An Interview with Ed Bolian: From Lamborghini to VINWiki and Beyond
Everything you wanted to know about Ed and more!
If you've been around the YouTube car community for some time, you've likely heard of the channel VINWiki and its founder Ed Bolian. You might also recognize him from the newest YouTube car show CarTrek, whose third iteration was covered by our very own Kyle Ferlita.
I am very happy to say that I was recently able to interview Ed and learn more about his journey with cars and what it took to get to where he is now. Enjoy!
Q: How did the idea to create VINWiki come about?
The VINwiki app was based on the premise that representing a car and documenting what is known about a vehicle is a lot more useful than what traditional vehicle history reporting platforms might offer a prospective buyer. Particularly in the extremes, meaning really nice or really terrible cars, Carfax and AutoCheck are rather useless. We built a crowd-sourcing app that allows anyone to input information about any car by its VIN or by its license plate. We now have 360,000 users making millions of posts to cars and revealing tons of information that would not be discoverable elsewhere.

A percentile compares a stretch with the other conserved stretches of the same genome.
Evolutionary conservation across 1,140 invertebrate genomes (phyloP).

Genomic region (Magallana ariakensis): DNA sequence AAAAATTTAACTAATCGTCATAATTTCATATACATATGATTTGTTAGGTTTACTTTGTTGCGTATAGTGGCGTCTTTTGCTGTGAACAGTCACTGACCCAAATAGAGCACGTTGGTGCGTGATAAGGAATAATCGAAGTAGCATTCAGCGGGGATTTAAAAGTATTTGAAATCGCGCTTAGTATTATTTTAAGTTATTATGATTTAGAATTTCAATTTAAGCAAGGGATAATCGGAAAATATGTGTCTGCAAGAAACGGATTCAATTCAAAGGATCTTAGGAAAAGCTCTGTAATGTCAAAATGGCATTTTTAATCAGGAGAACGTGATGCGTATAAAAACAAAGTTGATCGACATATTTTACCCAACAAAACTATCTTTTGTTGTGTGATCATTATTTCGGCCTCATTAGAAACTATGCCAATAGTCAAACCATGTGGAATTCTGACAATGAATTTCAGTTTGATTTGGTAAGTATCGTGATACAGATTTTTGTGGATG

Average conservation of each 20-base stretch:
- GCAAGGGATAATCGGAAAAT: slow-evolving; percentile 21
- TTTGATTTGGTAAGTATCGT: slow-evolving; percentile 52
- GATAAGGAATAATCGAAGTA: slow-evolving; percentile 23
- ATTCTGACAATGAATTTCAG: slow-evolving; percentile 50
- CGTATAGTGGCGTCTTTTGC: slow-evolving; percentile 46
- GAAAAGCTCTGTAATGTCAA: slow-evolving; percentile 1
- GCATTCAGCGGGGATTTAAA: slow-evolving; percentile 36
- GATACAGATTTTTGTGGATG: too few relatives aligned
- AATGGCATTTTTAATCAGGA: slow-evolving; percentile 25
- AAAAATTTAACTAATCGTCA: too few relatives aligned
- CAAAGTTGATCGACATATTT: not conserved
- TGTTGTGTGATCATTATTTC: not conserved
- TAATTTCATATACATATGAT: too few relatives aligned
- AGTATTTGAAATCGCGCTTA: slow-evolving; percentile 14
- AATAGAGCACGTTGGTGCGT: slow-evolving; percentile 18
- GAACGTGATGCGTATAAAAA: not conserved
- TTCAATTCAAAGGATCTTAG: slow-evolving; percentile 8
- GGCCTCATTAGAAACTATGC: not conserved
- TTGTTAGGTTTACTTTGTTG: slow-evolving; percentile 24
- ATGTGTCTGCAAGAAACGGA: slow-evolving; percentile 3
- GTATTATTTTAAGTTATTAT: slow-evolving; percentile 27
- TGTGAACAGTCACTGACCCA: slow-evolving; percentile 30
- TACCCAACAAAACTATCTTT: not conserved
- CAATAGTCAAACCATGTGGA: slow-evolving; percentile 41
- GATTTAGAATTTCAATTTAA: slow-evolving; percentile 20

A year after we launched the app, we launched a storytelling YouTube channel designed to promote the app by blowing up information and experiences that would be ideal posts within the app into recorded videos from owners and stakeholders. With over 400 million views, it has grown to an audience of 1.3 million subscribers.
Q: Many people know you for your love and ownership of Lamborghinis. How did that love start?
I loved thumbing through duPont Registry and seeing Diablos for sale as a kid but my love for the brand really cemented when I saw Road and Track review the 2002 Murcielago and document its world speed records at Nardo. Seeing a new car set the fastest 100 km, 100 miles, and furthest distance driven in an hour was unreal and the dream was born.
I always loved Ferraris as well and growing up I probably would have said that was my brand of choice. When I owned a 360 and a Gallardo for the rental company I started in college, my preference was for the 360 but when I transitioned from that business to selling cars I had offers with Ferrari and Lamborghini. I chose to work at Lamborghini Atlanta because selling their cars was a much bigger challenge rather than simply order taking at Ferrari.
I grew to appreciate the cars a lot more in the dealership setting but as much as the newer and more technological cars were useful and impressive, it just cemented my love of the manual LP640 even more.
Q: What is it about terrible examples of fantastic cars that you like so much?